However, as the skills gap is not a rare case in any part of the world, governments and universities around the globe have initiated to cope with the changing industrial and economic landscapes. University-industry collaboration has emerged as a new means to hoist the country’s competitiveness in terms of developing skilled human resources and innovation ecosystem.

Many research-driven universities are creating knowledge parks in collaboration with the industry to motivate start-ups, provide their students with opportunities to have hands-on experiences, inspire the industry people and STEM (science, technology, engineering and math) students to innovate cost-cutting productive technologies as well as obtain patent grants.

Currently, over 200 colleges and universities that launched centers for innovation or entrepreneurship have become members of the Global Consortium of Entrepreneurship Centres. These knowledge parks also intend to help the universities to address what skills are required for future prospective students to keep up the pace of innovation. At this point, Bangladesh also needs to establish knowledge parks.

Besides, emphasizing the need for research and innovation, to open up the creative eyes of the students, faculty members of the universities should consider giving more industry-related real-life examples while teaching students with theoretical knowledge in classrooms. It will certainly help the students to tag the bookish knowledge with industry hurdles and start thinking of those at the early stage.

The WEF reported, more than one-third of the essential skills of the current workforce will change and demand human-centric soft skills becomes widespread. WEF identified 10 skills and marked emotional intelligence (EQ), critical thinking and decision making as priority skills to enable young graduates for the future job market.

Most employers believe critical thinking and problem-solving skills will grow in prominence and 50 percent of all employees need reskilling by 2025.

Given the fact that the world is changing so fast that a new technology of today becomes older tomorrow, and Bangladesh is on the verge of economic transition, so, to address the industry-level skills-gap rapidly and equip the upcoming human resource pool with the necessary skills, Bangladesh is required to introducing blended higher academic programs propelled with conventional theoretical teachings and practical industry-experiences for a certain period, especially for the STEM students at undergrad and postgrad levels.

Bangladesh-identify-skills-gap-redesign-higher-education-system rapidly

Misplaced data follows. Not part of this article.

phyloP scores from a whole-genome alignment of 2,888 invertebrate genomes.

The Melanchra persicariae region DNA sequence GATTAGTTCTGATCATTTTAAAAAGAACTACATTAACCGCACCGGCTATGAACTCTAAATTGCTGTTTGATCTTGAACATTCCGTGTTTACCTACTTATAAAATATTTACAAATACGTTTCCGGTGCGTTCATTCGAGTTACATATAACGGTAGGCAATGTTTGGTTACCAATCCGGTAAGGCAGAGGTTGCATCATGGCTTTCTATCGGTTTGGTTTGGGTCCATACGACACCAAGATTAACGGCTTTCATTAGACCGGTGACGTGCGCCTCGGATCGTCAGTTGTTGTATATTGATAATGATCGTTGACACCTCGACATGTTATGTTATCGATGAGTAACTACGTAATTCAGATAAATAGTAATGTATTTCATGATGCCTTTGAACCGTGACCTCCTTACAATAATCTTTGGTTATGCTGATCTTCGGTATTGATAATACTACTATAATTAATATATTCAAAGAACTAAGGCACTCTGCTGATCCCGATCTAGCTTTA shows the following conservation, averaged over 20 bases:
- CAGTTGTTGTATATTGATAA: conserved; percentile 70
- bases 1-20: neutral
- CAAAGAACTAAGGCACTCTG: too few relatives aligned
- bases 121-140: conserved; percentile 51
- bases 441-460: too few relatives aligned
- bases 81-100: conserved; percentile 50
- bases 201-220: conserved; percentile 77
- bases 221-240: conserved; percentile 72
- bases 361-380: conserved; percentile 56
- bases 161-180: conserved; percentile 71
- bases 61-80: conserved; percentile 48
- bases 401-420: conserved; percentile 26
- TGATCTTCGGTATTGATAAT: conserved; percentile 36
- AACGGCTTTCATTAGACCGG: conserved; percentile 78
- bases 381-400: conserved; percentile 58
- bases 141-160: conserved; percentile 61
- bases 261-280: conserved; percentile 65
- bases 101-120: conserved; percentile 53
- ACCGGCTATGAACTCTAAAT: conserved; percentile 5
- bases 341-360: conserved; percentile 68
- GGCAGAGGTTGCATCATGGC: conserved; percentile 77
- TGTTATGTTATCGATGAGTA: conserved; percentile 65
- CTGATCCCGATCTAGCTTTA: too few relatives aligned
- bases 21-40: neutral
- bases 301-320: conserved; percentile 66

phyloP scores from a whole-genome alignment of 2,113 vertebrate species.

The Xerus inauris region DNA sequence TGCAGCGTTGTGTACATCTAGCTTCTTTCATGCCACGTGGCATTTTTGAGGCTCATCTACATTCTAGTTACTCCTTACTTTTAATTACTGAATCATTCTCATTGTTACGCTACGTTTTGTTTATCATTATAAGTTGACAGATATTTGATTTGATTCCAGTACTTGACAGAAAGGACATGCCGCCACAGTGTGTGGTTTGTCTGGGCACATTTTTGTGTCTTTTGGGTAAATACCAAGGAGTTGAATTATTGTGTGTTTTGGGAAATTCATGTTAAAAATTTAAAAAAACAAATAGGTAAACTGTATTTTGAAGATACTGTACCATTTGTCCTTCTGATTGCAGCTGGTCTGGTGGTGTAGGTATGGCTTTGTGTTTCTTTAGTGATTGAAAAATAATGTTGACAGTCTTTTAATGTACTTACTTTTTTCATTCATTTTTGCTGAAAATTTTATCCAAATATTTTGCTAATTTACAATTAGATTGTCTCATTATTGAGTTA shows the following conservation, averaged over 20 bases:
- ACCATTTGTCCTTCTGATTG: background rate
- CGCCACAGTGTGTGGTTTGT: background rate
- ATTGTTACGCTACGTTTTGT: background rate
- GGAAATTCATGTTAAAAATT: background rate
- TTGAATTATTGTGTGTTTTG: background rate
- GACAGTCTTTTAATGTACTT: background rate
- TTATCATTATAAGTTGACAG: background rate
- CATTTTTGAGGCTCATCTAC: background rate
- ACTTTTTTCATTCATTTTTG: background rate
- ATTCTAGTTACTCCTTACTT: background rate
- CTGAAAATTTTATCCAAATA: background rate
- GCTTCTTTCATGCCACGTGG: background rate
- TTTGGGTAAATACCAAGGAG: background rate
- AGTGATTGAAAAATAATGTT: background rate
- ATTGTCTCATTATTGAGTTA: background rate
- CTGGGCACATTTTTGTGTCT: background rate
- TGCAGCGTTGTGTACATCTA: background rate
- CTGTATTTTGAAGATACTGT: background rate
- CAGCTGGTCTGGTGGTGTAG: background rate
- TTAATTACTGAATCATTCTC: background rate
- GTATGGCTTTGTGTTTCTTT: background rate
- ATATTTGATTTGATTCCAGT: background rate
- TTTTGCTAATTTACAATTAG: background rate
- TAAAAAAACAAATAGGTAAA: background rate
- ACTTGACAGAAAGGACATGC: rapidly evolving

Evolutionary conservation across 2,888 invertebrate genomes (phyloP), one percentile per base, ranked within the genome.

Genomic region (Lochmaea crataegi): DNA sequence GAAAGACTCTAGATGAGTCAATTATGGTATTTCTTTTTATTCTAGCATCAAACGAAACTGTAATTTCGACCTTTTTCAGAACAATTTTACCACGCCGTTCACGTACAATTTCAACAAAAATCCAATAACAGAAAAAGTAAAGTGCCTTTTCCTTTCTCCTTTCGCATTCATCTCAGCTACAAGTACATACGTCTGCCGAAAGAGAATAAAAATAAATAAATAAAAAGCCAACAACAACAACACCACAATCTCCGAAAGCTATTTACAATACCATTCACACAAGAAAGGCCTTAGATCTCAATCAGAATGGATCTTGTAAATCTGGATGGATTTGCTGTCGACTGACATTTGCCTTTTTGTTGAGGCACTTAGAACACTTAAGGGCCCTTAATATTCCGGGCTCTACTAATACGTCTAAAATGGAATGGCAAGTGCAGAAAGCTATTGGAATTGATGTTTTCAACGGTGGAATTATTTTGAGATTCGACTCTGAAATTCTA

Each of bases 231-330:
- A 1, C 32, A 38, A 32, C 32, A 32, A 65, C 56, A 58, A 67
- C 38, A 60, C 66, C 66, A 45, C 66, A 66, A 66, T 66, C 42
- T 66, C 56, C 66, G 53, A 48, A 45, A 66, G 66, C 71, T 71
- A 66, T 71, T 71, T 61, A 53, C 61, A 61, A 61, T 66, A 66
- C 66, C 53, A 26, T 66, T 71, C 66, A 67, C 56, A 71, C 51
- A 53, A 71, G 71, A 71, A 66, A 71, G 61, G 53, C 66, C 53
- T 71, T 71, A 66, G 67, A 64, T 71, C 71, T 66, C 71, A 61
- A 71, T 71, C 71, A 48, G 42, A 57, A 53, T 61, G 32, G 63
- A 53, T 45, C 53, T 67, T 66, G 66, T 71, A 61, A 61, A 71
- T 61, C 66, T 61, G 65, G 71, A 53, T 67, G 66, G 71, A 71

Figure 3: Bangladesh is required to introducing blended higher academic programs propelled with conventional theoretical teachings and practical industry-experiences to make skilled human resources.

For instance, the undergrad 4 years STEM honors program can be designed in a way, which will provide knowledge to students at classrooms and labs for 3 years and 1 year can be dedicated to earning industry experiences. China’s engineering education system is a very good example of that.

China became one of the signatories of the “Washington Accord” in 2013, which is an international accreditation agreement for undergraduate professional engineering academic degrees and adopted “outcome-based” certification standards.  Since then, engineering education certification accompanied by Outcome-based-Education (OBE) transformation has become one of the most important factors contributing to the Chinese economic successes.

For instance, the undergrad 4 years STEM honors program can be designed in a way, which will provide knowledge to students at classrooms and labs for 3 years and 1 year can be dedicated to earning industry experiences. China’s engineering education system is a very good example of that.

To strengthen industry-academia collaboration– the critical enabler of the economy, the following recommendations are put forward for consideration of academia and the government:

  1. Introducing a blended Outcome-based-Education (OBE) system encompassing classroom and laboratory-based teachings as well as industry-oriented practical learnings for undergraduate and postgraduate engineering academic degrees. It will also reduce the unemployment rate as the students will become industry-ready just after completion of their academic degrees
  2. While teaching in the classrooms and labs, our distinguished University faculty members may shed more and more light on the practical industry problems and solutions besides transmitting theoretical knowledge to open up the creative eyes of the students.
  3. Establishing focused STEM Research Universities to offer high-quality postgraduation degrees and Knowledge Parks in collaboration with industry to inspire innovation and readdress skills-gap rapidly.
  4. Creating opportunities to commercialize research innovations. This will incentivize research bodies, universities and industries to build the fraternity.
  5. Providing incentives like tax exemption to the private sector for R&D collaboration and to start internship exchange programs with Universities regularly to facilitate greater knowledge.
  6. Strengthening Industry-academia partnership to keep up the pace with fast the paced World for addressing emerging skills and redesign the education curricula based on market demand in the quickest possible time. Universities and private sectors need to work together to convert our youth population into skilled human capital.
  7. A tripartite platform engaging university, industry and research institutions may be created.
  8. Increasing public investment in education, skills development and research & development.

Our Academia has to come forward extending its hands to the industry for harnessing the benefit of the demographic dividend that may start declining after 2040. Our Government is requested to consider timely policies and institutional mechanism for steering the Industry and academia relationship, otherwise, if the country paves in an unplanned way, it may fall into the “Middle Income Trap” and fiascos may grasp future Bangladesh’s fate, that the nation never expects to see.

Major References:

  1. Bangladesh Bureau of Statistics, http://bbs.portal.gov.bd/
  2. Reserve Bank of India, https://www.rbi.org.in/
  3. World Economic Forum, https://www.weforum.org/reports/the-future-of-jobs-report-2020/digest

About author:

Enamul-Hafiz-Latifee-DCCI

Enamul Hafiz Latifee is the Deputy Executive Secretary, Research and Development, Dhaka Chamber of Commerce and Industry (DCCI). He can be reached at ehlatifee@gmail.com, and also be viewed at www.ehlatifee.com.